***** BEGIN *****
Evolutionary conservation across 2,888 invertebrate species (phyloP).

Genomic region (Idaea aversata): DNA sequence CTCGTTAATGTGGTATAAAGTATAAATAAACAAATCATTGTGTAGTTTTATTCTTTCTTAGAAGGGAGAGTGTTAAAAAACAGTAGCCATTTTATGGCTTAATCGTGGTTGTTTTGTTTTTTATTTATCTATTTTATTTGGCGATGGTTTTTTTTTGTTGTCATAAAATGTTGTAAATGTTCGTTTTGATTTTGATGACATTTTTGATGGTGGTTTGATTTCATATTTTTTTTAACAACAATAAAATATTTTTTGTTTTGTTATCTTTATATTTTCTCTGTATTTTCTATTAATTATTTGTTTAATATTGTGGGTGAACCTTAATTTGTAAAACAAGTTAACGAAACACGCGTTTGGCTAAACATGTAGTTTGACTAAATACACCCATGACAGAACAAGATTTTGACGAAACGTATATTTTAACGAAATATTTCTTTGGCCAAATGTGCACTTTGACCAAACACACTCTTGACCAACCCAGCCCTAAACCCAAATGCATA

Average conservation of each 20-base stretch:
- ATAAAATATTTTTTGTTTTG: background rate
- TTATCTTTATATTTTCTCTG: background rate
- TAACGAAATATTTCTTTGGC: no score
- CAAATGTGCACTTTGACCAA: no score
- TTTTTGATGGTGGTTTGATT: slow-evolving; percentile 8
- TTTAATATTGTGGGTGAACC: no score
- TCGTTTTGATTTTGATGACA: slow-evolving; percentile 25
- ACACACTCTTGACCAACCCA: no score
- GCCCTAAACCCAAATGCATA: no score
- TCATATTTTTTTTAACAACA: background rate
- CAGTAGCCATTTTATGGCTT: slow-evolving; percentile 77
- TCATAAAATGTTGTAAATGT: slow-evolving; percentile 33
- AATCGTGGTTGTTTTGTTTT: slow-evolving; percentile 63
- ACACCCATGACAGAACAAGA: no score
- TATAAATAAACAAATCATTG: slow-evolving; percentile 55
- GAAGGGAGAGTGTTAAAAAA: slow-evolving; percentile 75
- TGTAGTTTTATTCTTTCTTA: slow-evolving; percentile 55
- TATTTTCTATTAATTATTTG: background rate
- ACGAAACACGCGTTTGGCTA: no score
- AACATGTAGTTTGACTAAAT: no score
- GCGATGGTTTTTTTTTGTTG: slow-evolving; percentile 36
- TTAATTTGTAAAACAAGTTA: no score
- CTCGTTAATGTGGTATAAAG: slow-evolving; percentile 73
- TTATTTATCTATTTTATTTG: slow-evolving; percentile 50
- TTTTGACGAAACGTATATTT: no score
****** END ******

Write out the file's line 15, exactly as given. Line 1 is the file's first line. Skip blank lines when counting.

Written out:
- TCATAAAATGTTGTAAATGT: slow-evolving; percentile 33